What does the Spring Budget mean for the UK property market?

On Wednesday, 3 March 2021, Chancellor Rishi Sunak announced the Spring Budget and extended their support for workers, businesses, and the economy. We must now analyse the spring budget and understand how it could impact the UK property market. The Spring Budget carries out a plan of action for the country’s current and a year ahead financial situation. On the other hand, the government is introducing and extending various measures to lower the effects of COVID-19 on the UK economy.

Spring Budget has played an essential role for workers, employers, businesses, and even freeze certain taxes to lower down the burden on people. The government has also extended its direct support to the property industry. In a move to boost and stimulate the property sector, the government has introduced the new mortgage guarantee scheme and made an extension to the stamp duty holiday.

As per the statement by Iain McKenzie, CEO of The Guild of Property Professionals: “In the 2021 Budget, the Chancellor gave the property market a double shot in the arm today, with a boost from the Stamp Duty holiday extension and 95% mortgages.”

Stamp duty holiday extension

The stamp duty holiday extension, which was about to end on 31 March 2021, will make a huge difference for the buyers and sellers in England and Northern Ireland as the government has extended it for three months until 30 June 2021. The three month extension period will be a huge relief for the people who were going through the sales process since last year and expecting the benefits through the stamp duty savings. This will also ease some of the pressure on conveyancers, lenders, and surveyors.

From July to the end of September, the stamp duty threshold will be set at £250,000 to smooth the transition back to normal. On 1 October 2021, the stamp duty threshold will then revert to its normal level of £125,000.

Guy Gittins, CEO of estate agency Chestertons, says: “The Chancellor’s confirmation of a stamp duty holiday extension comes as a relief to hundreds of thousands of people who will be able to complete their property transactions with substantial tax savings.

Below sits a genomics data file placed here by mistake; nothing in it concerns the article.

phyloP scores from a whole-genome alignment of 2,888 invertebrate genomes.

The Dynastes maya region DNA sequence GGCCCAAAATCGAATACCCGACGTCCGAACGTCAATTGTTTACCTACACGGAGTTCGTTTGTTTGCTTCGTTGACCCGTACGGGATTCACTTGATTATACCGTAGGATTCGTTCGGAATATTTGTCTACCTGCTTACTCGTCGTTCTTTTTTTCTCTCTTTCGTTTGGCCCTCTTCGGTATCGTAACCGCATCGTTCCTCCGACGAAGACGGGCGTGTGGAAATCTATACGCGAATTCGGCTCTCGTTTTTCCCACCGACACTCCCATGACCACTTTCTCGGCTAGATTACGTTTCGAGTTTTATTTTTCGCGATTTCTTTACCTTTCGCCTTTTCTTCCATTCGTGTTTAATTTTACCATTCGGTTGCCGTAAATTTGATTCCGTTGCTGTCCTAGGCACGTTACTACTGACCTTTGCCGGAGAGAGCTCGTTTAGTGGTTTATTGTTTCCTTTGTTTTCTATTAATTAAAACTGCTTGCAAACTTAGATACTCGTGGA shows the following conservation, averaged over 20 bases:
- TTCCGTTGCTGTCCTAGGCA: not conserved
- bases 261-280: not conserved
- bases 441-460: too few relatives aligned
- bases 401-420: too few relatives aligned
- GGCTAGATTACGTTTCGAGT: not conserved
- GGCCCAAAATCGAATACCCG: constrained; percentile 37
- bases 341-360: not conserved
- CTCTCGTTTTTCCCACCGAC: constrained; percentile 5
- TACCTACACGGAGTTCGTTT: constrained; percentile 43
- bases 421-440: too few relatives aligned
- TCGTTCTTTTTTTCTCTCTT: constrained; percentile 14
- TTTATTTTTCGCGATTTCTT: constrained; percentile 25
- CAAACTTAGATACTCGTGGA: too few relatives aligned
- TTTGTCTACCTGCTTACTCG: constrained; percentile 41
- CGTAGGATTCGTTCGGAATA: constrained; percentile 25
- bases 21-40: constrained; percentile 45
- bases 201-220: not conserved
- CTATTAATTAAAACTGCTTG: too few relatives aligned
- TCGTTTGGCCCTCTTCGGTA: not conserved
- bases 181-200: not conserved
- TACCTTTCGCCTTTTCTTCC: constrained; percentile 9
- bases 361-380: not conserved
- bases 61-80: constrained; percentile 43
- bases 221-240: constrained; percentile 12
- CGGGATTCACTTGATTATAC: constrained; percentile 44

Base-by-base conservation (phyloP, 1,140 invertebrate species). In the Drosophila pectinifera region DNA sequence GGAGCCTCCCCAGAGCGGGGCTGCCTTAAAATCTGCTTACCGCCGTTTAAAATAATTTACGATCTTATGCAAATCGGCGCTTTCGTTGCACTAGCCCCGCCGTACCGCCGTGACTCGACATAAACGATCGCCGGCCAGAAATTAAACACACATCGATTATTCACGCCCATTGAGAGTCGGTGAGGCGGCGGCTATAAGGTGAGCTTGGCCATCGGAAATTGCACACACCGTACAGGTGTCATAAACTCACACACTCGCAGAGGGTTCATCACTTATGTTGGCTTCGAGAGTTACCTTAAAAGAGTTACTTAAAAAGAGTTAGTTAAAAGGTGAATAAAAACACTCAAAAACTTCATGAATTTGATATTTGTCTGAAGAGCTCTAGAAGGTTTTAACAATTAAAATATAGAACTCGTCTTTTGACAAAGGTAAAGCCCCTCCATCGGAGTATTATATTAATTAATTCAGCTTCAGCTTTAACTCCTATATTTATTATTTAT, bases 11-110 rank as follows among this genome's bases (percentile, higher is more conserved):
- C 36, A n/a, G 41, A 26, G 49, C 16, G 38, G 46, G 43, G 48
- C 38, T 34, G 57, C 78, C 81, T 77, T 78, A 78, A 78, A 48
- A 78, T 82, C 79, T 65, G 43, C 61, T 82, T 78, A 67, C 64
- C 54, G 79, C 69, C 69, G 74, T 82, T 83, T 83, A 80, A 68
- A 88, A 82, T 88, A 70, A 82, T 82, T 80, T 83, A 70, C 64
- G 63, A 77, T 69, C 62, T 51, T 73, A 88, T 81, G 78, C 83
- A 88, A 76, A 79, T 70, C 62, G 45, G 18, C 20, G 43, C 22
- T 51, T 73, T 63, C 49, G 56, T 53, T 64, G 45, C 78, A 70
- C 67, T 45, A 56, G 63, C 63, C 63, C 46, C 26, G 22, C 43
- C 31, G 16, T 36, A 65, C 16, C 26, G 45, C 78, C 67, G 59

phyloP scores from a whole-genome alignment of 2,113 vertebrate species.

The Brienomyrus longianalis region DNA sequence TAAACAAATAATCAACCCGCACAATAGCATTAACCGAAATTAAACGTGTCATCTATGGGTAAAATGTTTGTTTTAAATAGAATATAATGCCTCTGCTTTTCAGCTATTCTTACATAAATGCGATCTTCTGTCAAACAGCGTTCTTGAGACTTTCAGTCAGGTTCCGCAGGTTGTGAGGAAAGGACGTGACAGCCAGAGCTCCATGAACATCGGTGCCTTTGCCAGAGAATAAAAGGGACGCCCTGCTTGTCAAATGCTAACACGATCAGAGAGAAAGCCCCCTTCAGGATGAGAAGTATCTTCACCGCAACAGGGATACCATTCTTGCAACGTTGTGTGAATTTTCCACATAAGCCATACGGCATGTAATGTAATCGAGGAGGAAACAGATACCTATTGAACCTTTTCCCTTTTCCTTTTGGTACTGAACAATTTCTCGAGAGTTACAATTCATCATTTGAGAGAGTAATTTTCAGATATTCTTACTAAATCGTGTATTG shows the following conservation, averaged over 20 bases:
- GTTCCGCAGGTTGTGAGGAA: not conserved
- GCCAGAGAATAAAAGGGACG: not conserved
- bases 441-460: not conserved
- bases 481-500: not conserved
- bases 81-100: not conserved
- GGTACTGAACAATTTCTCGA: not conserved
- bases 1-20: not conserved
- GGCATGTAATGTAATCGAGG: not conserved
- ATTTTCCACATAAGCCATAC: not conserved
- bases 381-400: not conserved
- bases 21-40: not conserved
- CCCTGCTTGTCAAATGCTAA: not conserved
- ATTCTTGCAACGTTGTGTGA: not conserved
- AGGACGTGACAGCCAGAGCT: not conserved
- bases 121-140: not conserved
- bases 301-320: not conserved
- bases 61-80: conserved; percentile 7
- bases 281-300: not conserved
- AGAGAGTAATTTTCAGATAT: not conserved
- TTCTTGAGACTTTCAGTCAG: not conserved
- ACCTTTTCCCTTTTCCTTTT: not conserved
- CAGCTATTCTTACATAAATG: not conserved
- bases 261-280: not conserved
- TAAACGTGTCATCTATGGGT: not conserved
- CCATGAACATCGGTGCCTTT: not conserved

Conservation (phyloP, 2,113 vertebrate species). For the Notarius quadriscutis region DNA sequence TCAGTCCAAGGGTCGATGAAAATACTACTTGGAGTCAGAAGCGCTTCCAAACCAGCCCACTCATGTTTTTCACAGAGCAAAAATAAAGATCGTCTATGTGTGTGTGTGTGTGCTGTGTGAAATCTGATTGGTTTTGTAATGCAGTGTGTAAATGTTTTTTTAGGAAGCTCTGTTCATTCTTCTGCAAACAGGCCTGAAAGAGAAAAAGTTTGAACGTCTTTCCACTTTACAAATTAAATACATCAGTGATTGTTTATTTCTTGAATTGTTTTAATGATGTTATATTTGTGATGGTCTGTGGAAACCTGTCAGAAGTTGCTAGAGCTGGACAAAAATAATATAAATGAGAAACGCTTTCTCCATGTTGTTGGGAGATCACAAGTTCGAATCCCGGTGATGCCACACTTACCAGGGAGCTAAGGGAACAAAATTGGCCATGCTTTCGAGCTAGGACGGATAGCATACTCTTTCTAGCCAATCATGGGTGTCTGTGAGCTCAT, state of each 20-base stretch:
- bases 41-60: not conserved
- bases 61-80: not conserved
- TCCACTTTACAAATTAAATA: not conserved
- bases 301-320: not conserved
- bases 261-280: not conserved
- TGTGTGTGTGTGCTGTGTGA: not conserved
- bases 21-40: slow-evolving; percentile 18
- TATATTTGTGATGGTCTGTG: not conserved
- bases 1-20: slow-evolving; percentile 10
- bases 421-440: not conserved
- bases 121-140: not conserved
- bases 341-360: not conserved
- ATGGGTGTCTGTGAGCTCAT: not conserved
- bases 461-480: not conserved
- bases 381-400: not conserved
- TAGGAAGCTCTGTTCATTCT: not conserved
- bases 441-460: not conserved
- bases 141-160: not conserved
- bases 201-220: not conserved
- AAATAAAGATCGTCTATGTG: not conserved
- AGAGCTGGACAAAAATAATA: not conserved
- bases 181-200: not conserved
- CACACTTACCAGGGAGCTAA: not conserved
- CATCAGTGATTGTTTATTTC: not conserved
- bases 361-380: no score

We are witnessing a positive impact on the property market because of the stamp duty holiday extension. We believe that the stamp duty tax system should be comprehensively reviewed to understand whether the 3-month extension is enough or more is needed.

Mortgage guarantee scheme

Under the new guarantee mortgage scheme, which will be launched in April, it will help the buyers, especially the first-time buyers who are willing to purchase properties worth up to £600,000 with a smaller deposit of just 5% but are being hampered by a lack of mortgages The government will guarantee parts of the loans on properties worth up to £600,000 to encourage lenders. The largest UK lenders will be offering low-deposit mortgages through this scheme starting from April. This would make it easier for more people to get mortgages for new and existing homes without putting down large deposits. This is good news for all first-time buyers as the government has introduced 95 percent loan to value (LTV) mortgage products which will help buyers with small deposits to get on a property ladder.

Guy Gittins, CEO of Chestertons, says: “Any additional assistance for first-time buyers is always welcome. First-time buyers were hit particularly hard by the lack of mortgage availability during the pandemic.

Supporting employment

As per the Spring budget, the furlough scheme was extended until the end of September, and the Self-Employed Income Support Scheme will also be extended for a four and fifth grant.

This support from the government will impact the property market, and the UK economy positively. Keeping unemployment levels down and increasing job security will benefit those looking to invest, buy or moving to another house. Also, the extension of measures will prove beneficial for the tenants in the private rented sector.

During the COVID-19 pandemic, the tenants in the UK had to face rental payment difficulties as they were unable to pay the full rental amount, so it was necessary to ask for lower rents or payment breaks. Seeing the tenant’s situation in the UK, the Industry bodies ARLA Property mark and the National Residential Landlords Association felt that the tenants need a helping hand in the form of financial support, which will improve the private rented sector and the landlords.

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